Queen Elizabeth II on Saturday bid farewell to her late husband, Prince Philip, at a royal funeral like no other, restricted by coronavirus rules but reflecting his long life of military and public service.
This was nothing like the grand funeral that had long been planned. In normal times there would have been hundreds of guests from around the world joining the Queen and the Royal Family in mourning the Duke of Edinburgh. But many who knew him made the same observation: that the pared down nature of it was more in keeping with his character.
One aspect of this extraordinary event was unchanged, however, for this was a family that knows the eyes of the world will intrude on their private joys and private sorrows alike.
From the crenellated rooftop of the Round Tower, which dominates the distinctive Windsor sky line, I watched, as silence descended on the Quadrangle beneath the private royal apartments.
It is where the Duke of Edinburgh had died and where the Queen has been in residence throughout this period of mourning. To the left sits the monarch’s private chapel, where, in that quiet space, the duke’s coffin had lain for a week.
At just before 14:40, the bearer party, eight officers of the Grenadier Guards, brought his coffin out of the private chapel into the sun: out of its private domain and into the public. It was topped by a wreath of white flowers, his naval cap, and the ceremonial sword given to him by his father-in-law George VI on his marriage to the then-Princess Elizabeth.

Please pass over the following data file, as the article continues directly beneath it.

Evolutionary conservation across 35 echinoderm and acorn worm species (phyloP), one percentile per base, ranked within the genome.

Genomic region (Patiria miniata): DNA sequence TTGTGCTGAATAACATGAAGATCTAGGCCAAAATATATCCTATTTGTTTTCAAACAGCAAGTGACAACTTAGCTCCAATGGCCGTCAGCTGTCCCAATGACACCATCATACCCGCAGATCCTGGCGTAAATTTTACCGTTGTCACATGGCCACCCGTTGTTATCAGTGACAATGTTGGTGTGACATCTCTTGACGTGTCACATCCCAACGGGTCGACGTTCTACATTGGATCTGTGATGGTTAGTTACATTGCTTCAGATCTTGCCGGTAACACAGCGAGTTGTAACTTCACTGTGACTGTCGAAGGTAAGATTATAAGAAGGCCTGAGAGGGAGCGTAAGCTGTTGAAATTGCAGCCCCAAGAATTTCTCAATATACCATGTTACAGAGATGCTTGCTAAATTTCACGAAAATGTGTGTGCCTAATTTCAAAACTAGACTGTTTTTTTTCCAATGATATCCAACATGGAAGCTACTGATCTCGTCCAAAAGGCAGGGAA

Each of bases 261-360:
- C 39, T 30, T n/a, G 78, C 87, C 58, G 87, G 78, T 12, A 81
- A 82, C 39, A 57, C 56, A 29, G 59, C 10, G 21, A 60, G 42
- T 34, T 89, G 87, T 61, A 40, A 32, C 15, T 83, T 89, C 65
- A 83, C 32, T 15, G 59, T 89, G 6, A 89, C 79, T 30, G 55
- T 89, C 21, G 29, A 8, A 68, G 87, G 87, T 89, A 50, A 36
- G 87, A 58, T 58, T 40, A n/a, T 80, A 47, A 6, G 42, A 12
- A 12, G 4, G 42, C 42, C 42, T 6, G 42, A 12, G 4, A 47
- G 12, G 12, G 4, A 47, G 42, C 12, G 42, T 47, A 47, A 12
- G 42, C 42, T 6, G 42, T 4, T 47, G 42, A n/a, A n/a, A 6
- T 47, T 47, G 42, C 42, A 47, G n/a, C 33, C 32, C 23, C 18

This was the moment when the private sorrow of a family mourning their loss in their own home became wrapped - by the imperatives of royal duty - into the very public solemnity of regal ceremony and national commemoration.
There were echoes of modern continuities, too. The duke’s grandsons, princes William and Harry, walked behind his coffin just as they had walked, as children, behind the coffin of their mother 24 years ago.
As the Queen sat alone in St George’s Chapel just feet from the coffin of her husband, she did so in the public gaze, a gaze that has followed her throughout her long life and was there again, even at this moment of intense private anguish.
The duke’s direction of his own funeral could be seen in the details. The modified Land Rover that carried this most travelled of men on his last journey was made to his own design. Much of the music had been chosen by him. And the prince who had, in life, frequently expressed exasperation with long sermons, had specified before he died: no sermon, no eulogy.
There was something poignant about the unadorned nature of the ceremony. At a grand state occasion with 800 guests, the intimacy of the family at the heart of it can be lost. Not today. The family sat in socially distanced household bubbles, in facemasks, just as countless families across the country have.
And as they watched the coffin being lowered into the Royal Vault, the absence of state pageantry made it easier to see the human beings behind the regal titles - to see the family. For that, and that alone, was what was there - a family, familiar to us all, alone and grieving.
Prince Philip died on April 9, aged 99. His coffin was carried the short distance to St George’s Chapel on a modified Land Rover, which the duke himself helped to design. The procession was headed by the Band of the Grenadier Guards, the Major General’s party, and military service chiefs.